Turning off the TV

The vast majority of people I know will spend an hour or two at least relaxing by watching television each day. I’ve been in households where television watching is the normal leisure activity, and homes where it never seemed to be switched off. Aside from the noise pollution issues, this is not good for the soul.

Mainstream media (and the adverts imbedded in it) conveys a lot of assumptions about how the world is, and should be. It encourages conformity, offering very narrow bandwidths for normal taste and inclination. This, I think, restricts imagination and creativity, stifling inspiration. Adverts sell dissatisfaction. They imply that something is missing in your life and that the new wonderproduct will make it all better.

Turn off the television, the music player, the radio, the games boxes, even the internet. Listen to the silence. It’s impossible to think when you are being bombarded with noise. In Druid ritual we often say ‘May there be peace in all the world, for without peace, no work may be done’ or ‘without peace, the voice of spirit cannot be heard.’ Both are true. Without quiet, we do not hear the soft voice that is our own, speaking within. Overwhelmed by sound and images, we don’t really experience anything properly.

Quietness opens the way to inspiration. Time to contemplate what we have seen, to digest and assimilate thoughts. Watching a program and then taking time to process it does far more than passively receiving a whole heap of material and letting it drip out of your ear unremarked.

Stepping away from the little boxes makes it easier to step away from the attitudes and beliefs they convey. Just because something is mainstream, popular, and on the TV, doesn’t make it right. Our culture is not a happy one. Most of the mainstream culture as experienced by most people is pumped in through the little boxes we rely on to help us kill time.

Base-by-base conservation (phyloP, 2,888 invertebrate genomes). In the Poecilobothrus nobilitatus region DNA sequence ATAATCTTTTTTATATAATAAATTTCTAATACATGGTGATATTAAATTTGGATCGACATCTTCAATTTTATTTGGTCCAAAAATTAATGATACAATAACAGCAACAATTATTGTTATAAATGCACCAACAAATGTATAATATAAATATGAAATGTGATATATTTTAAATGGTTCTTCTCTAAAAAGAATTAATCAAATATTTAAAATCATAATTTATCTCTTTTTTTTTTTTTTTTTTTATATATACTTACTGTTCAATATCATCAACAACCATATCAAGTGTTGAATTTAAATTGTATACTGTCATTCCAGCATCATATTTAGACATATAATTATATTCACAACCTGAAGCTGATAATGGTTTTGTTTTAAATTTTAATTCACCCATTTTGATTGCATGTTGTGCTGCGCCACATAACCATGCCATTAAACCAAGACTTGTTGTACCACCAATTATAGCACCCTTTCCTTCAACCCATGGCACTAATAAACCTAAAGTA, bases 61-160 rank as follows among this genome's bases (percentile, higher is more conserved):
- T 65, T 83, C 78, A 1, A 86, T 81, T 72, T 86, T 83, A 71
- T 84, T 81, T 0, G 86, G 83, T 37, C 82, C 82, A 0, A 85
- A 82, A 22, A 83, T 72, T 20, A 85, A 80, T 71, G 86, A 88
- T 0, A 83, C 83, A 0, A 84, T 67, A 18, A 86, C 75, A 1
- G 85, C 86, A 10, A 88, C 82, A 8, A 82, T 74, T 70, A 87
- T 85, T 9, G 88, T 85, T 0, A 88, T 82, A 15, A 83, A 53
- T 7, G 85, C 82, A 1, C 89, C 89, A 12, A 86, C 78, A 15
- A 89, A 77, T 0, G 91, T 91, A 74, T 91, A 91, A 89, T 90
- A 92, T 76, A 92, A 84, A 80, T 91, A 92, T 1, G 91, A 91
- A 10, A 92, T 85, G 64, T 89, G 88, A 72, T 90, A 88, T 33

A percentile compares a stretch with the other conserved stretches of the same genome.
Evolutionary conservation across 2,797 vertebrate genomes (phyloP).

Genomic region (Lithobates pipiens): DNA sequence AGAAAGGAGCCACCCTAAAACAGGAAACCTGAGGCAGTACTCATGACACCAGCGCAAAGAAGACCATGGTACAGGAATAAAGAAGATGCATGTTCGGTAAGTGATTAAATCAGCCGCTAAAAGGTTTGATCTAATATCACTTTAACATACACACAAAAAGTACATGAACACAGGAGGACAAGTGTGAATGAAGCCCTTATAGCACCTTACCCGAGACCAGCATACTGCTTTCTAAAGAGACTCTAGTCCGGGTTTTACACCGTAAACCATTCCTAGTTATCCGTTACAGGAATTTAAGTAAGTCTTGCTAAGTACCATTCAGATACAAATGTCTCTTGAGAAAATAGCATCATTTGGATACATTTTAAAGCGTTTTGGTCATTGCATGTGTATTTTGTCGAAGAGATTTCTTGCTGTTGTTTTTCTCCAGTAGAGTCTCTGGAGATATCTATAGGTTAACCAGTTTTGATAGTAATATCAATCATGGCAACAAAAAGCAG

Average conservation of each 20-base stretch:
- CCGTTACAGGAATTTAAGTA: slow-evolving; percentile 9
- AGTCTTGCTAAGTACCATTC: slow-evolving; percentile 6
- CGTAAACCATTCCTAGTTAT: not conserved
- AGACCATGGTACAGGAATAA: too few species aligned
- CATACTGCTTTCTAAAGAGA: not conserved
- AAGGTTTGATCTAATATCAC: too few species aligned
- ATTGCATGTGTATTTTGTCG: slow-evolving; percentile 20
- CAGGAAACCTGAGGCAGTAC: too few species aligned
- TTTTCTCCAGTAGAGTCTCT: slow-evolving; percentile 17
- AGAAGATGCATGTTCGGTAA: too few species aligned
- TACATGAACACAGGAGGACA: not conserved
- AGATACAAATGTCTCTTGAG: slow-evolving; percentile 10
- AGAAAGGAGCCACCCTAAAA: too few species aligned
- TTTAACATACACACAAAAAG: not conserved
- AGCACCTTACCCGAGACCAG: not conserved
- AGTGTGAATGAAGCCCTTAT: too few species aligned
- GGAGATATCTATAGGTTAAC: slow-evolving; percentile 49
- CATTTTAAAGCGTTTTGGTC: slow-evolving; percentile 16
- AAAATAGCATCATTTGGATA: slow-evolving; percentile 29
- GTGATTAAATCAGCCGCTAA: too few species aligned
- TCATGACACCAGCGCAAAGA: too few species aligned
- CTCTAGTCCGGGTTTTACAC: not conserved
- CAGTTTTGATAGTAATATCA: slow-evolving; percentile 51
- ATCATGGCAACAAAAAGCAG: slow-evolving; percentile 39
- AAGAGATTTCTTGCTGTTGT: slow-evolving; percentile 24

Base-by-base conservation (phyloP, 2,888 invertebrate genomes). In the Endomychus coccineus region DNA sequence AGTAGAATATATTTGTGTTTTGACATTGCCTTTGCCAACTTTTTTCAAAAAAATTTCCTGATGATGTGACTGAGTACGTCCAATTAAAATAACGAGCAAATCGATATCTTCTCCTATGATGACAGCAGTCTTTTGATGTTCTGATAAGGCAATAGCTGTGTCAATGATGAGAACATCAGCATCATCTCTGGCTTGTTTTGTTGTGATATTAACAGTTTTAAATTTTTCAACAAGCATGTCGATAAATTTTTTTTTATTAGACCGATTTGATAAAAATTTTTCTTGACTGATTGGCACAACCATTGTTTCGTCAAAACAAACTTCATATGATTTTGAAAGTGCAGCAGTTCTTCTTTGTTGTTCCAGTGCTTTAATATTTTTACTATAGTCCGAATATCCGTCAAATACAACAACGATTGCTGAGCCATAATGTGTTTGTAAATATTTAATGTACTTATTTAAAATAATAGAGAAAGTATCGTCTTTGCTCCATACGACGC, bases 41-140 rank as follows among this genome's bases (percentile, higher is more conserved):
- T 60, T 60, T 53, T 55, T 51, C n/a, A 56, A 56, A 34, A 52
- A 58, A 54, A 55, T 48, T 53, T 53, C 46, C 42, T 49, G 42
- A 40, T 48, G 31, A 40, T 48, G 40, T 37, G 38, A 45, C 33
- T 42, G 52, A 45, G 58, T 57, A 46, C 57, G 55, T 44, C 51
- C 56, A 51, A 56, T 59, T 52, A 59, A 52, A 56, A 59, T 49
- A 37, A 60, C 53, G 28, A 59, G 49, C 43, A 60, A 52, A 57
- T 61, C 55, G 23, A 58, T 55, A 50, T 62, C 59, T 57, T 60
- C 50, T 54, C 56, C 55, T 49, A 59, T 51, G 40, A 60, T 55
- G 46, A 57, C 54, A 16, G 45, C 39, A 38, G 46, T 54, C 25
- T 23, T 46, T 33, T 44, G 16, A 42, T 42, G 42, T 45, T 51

Watching television is not an inherently rewarding activity most of the time. It is a substitute for life, an escape from reality. It doesn’t feed us, inspire us, or help us in any way, it just uses up the hours that might otherwise be terrifyingly empty and unstructured.

Image no work, no instructions, no television, no other little boxes to soak up time and energy. What would you do? How would you live? Would you talk more to the people around you? Read a book, go for a walk, make something? How would you fill those hours if you weren’t letting the little boxes steal them from you?

Television is the enemy of creativity in most people’s lives. Wii and x-box, online games and other ways of not living are just as bad. In moderation, these forms of entertainment are ok, but when they take over people’s lives they give little in return.

I do not own a television. I read, and write. I go for walks, cook proper meals, talk to my child and my lover. I play music with friends, and learn tunes. Sometimes I stare out of the window at the wild birds in my garden, or the sky. I volunteer, make ritual, create things, knit, sew, play with the cat. Occasionally, I watch a film or play a board game. I spend a fair amount of time online – but that’s part of the ‘day job’. I won’t claim my life is perfect, or entirely joyful – it’s a real life, with ups and downs, but it’s a rich one, full of things I value and enjoy. My life is my own.

If you want more inspiration, creativity and happiness in your life, unplug. The little boxes are substitutes, not life.

One thought on “Turning off the TV”

  1. We reently bought a new house and we haven’t sold our old one, so we’re taking our time moving. We’ve spent the past 5 days in a house with no TV and no music. While washing (everything) and painting, I’ve come to discover the ducks and geese on the pond behind the house- and maybe a muscrat. I’ve listened to the music of birds and the conversation of my kids. I’ve worked out the plot issues I’m having with 2 novels I’m writing. Rediscovering life w/o noise has been good for the soul. Great timing for this post!


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